The Universal Adversary : Security, Capital and 'The Enemies of All Mankind'
The history of bourgeois modernity is a history of the Enemy. This book is a radical exploration of an Enemy that has recently emerged from within security documents released by the US security state: the Universal Adversary. The Universal Adversary is now central to emergency planning in general and, more specifically, to security preparations for future attacks. But an attack from who, or what? This book - the first to appear on the topic - showsã howã the concept of the Universal Adversaryã draws onã several keyã figuresã in the history of ideas, said to poseã a threatã to state power and capital accumulation. Within the Universal Adversary there lies the problemã not justã ofã the `terrorist' but, more generally, ofã theã `subversive', and what the emergency planning documents refer to as the `disgruntled worker'. Thisã referenceã reveals the conjoined power of the contemporary mobilisation of security and the defence of capital. But it also reveals much more. Taking the figure of the disgruntled worker as its starting point,ã the bookã introduces some of this worker's close cousinsã -ã figures often regarded not simply as a threat to security and capital but as nothing less than the Enemy of all Mankind: the Zombie, the Devil and the Pirate. In situating these figures of enmity withinã debates about security and capital, the bookã engages an extraordinaryã variety ofã issuesã that now comprise aã contemporary politics of security. From crowd control to contagion, from the witch-hunt to the apocalypse, from pigs to intellectual property, this book provides a compelling analysis of the ways in which security and capital are organized against nothing less than the `Enemies of all Mankind'.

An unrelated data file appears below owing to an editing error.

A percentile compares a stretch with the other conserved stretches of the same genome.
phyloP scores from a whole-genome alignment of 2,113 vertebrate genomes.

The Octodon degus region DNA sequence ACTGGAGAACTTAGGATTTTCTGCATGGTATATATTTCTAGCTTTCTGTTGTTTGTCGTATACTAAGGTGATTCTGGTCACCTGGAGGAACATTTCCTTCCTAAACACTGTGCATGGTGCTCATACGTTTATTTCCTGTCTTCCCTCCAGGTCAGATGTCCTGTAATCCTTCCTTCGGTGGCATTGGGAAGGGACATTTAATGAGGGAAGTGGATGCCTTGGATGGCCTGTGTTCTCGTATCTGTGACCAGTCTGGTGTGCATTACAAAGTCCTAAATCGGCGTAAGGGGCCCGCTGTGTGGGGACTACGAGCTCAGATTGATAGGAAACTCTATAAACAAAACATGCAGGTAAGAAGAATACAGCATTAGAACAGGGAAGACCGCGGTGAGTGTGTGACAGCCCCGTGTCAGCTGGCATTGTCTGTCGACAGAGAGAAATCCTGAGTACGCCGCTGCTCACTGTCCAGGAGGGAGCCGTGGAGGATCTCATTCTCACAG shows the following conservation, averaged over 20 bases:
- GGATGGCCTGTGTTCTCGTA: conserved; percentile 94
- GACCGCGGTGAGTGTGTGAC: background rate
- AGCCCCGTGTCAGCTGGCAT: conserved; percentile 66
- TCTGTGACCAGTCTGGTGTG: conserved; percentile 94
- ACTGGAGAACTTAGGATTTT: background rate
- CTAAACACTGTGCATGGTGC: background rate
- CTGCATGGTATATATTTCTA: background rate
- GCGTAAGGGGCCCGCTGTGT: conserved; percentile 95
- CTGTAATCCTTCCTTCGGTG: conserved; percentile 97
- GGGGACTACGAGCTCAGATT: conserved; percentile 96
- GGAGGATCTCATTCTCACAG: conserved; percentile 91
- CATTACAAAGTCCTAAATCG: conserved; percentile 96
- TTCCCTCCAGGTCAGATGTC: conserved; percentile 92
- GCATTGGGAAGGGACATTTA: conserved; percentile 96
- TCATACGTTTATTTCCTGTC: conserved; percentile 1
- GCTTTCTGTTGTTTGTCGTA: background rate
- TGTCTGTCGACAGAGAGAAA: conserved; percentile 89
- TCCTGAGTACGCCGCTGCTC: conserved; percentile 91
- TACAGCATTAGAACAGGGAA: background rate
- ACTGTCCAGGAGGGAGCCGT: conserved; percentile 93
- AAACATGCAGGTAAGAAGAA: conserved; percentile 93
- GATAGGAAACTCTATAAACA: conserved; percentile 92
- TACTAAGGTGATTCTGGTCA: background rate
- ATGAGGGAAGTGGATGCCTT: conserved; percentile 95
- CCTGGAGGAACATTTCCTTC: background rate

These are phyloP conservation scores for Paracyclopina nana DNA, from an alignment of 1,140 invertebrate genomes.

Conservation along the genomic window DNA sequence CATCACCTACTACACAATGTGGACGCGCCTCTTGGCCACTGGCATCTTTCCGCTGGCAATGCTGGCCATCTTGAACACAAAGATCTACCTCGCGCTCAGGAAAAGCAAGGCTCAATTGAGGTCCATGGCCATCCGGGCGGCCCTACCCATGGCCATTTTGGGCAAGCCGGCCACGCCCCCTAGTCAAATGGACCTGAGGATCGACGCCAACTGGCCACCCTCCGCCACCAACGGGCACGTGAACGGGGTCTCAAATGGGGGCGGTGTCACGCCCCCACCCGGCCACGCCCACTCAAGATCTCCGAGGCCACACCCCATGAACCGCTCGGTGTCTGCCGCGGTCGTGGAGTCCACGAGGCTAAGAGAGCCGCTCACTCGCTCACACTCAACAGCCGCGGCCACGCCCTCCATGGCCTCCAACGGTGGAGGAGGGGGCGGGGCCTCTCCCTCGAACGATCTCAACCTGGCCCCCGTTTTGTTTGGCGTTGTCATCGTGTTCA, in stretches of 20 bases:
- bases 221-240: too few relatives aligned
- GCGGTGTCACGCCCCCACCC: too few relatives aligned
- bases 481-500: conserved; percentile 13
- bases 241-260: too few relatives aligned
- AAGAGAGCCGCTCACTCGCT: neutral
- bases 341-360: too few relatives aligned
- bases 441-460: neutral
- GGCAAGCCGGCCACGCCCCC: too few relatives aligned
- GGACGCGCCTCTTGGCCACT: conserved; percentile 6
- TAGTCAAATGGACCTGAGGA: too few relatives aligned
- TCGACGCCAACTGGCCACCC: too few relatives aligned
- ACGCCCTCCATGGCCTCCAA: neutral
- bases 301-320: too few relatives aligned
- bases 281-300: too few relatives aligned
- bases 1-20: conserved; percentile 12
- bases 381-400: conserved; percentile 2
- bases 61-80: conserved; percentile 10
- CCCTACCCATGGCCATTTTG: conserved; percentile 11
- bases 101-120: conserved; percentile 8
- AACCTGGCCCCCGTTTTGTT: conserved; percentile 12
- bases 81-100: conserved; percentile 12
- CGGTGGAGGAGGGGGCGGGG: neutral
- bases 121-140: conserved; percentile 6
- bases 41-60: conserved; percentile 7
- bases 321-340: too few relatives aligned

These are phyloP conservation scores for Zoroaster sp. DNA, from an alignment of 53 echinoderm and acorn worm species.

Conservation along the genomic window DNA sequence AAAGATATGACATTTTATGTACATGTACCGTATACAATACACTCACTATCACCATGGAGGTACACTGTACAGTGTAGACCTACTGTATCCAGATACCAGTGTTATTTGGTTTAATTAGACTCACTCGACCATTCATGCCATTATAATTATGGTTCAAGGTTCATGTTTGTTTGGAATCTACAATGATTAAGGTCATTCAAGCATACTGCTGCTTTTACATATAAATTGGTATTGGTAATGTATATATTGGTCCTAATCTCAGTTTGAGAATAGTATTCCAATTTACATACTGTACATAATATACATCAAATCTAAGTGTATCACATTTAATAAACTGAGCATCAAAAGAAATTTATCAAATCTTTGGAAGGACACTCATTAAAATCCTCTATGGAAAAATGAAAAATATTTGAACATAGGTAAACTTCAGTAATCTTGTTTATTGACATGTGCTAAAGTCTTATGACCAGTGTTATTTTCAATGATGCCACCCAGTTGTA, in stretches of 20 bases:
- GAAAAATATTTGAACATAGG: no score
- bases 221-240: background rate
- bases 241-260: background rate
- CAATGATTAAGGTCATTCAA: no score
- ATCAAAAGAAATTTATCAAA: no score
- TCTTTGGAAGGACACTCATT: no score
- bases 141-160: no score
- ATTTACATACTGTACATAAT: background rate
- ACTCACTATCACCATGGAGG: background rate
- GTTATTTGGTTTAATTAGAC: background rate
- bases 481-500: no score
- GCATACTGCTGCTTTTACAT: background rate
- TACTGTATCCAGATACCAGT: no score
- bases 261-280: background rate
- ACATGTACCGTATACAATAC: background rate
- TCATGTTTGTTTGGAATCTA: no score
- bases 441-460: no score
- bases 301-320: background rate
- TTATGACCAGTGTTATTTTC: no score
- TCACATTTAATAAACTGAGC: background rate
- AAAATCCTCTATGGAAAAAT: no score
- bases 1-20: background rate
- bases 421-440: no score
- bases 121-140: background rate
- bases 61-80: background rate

- Paperback | 180 pages
- 159 x 235 x 12.7mm | 295g
- 25 Feb 2016
- Taylor & Francis Ltd
- London, United Kingdom
- 14 Illustrations, black and white
Table of contents
Introduction 1. `The perpetrator has been named, the Universal Adversary': On the disgruntled Worker 2. `They work faithfully; they're not afraid of long hours': On the Zombie 3. `The ringleader of Rebellion': On the Devil 4. `An offence against the universal law of society': On the Pirate
About Mark Neocleous
Mark Neocleous is Professor of the Critique of Political Economy at Brunel University, UK.